I’ve still got lots of little tasks to do, I’ve sponged out the interior, aired the cushions, replaced the valves in the big bilge pump, scrubbed the sails and replaced the mast lashings. Another job will be to replace the fire extinguisher which is still ok for pressure but the handle is very rusted. I’m planning to take that to Daughters house and start a fire ( outside, I said OUTSIDE!) then get the granddaughters together and give a lesson on how to use one.  Hopefully they’ll never need to use that lesson.

The boat will get a new one.

I’m also planning to put a simple electrical system in, a small solar panel, a car battery, a couple of LED cabin lights and an anchor light.  The rules say that for a vessel under 7 m long, not under power, when under way at night, a big torch is legal.  I’ve three ready to go on board.  A big spotlight flashing in someones face gets their attention much more quickly than a couple of tiny, dim navigation lights.
The electrical system will include USB points to recharge phone, vhf, laptop and camera. We’ve become very “connected” these days and its hard to do without.

I’m building a new lightboard too, that hooks up to the tow vehicle and mimics the tail and signal lights of the tow wagon.  The old one was perfectly satisfactory but it had been sitting out in the weather for so long its rotted away, and the lenses on the lights crazed and cracked.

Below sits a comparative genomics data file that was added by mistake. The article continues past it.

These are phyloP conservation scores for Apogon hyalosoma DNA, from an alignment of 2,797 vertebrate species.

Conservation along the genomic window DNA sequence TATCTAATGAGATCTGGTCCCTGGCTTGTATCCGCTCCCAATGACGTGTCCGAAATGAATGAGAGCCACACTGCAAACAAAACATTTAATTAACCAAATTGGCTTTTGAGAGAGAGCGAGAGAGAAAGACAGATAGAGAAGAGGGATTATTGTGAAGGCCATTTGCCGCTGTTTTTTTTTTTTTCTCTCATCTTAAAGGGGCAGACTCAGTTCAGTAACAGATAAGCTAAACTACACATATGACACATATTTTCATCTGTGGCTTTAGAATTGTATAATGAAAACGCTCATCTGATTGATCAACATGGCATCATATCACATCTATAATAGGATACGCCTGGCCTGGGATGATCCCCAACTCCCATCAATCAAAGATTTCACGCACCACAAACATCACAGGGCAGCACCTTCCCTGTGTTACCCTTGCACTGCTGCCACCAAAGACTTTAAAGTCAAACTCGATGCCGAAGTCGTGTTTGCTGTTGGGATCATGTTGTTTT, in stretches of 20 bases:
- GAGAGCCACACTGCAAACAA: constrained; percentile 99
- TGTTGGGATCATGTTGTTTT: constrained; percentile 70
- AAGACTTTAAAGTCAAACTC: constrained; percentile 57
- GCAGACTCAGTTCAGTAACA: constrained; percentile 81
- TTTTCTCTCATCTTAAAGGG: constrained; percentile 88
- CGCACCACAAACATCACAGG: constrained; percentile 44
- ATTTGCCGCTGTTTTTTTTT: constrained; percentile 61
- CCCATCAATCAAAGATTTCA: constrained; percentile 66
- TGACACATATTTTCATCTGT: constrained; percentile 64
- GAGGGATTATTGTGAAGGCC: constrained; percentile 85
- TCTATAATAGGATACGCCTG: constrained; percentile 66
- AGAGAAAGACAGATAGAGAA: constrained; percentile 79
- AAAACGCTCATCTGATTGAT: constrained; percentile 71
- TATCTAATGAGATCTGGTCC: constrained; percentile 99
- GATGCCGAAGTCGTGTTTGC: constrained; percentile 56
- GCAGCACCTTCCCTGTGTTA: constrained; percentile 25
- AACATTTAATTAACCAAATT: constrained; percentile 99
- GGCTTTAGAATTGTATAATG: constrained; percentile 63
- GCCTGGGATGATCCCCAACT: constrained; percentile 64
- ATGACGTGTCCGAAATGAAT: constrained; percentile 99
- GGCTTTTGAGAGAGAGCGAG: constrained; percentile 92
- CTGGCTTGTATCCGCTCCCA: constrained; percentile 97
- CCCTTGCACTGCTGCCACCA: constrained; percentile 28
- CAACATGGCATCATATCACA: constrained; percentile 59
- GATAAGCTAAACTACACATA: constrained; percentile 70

I just wanted to go sailing, so far its been five days of solid work, I’m expecting to be close to ready in a couple more days and hope to give her a shakedown daysail about Friday 11th.  

There is a small group planning a cruise in the Bay of Islands mid February, and I’m hoping to be there.
I’d better get that paintbrush working again.


 You cant really see it, but there is a great deal of masking tape on there, darker blue than the topside cove stripe paint. She's only little but there is a lot of varnished trim on her. It does look nice but its a lot of work to keep up.


 The new name.    Spook is 18ft on deck, just over 7ft wide, weighs around 1200 kg, has a daggerboard as well as that big shoal draft straight keel under her, draws about 650mm and is rigged as a gaff sloop, 


4 comments:

  1. "Spook" is looking gorgeous, John. Brightwork may be a bit of extra work, but the payback is immense. It's such a pleasure to lounge in the cockpit and to be able to admire the wood, glowing through the varnish. If you spend much time on the boat - and I'm sure you will this summer - the satisfaction is well worth the labour put in.

    I hope your cruise in company to BOI goes well.Shame it's such a detour to Whangarei!

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  2. You'll see me parked outside your hacienda, it would be just about the right place to stop for a cuppa on the way north, towing her on the trailer of course.
    See you soon.

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  3. Love that boat John Happy new year

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  4. Sometimes you look at something and think that makes sense. Spook makes sense, can't wait to see her rigged and back in her natural habitat.
    Cheers
    Kent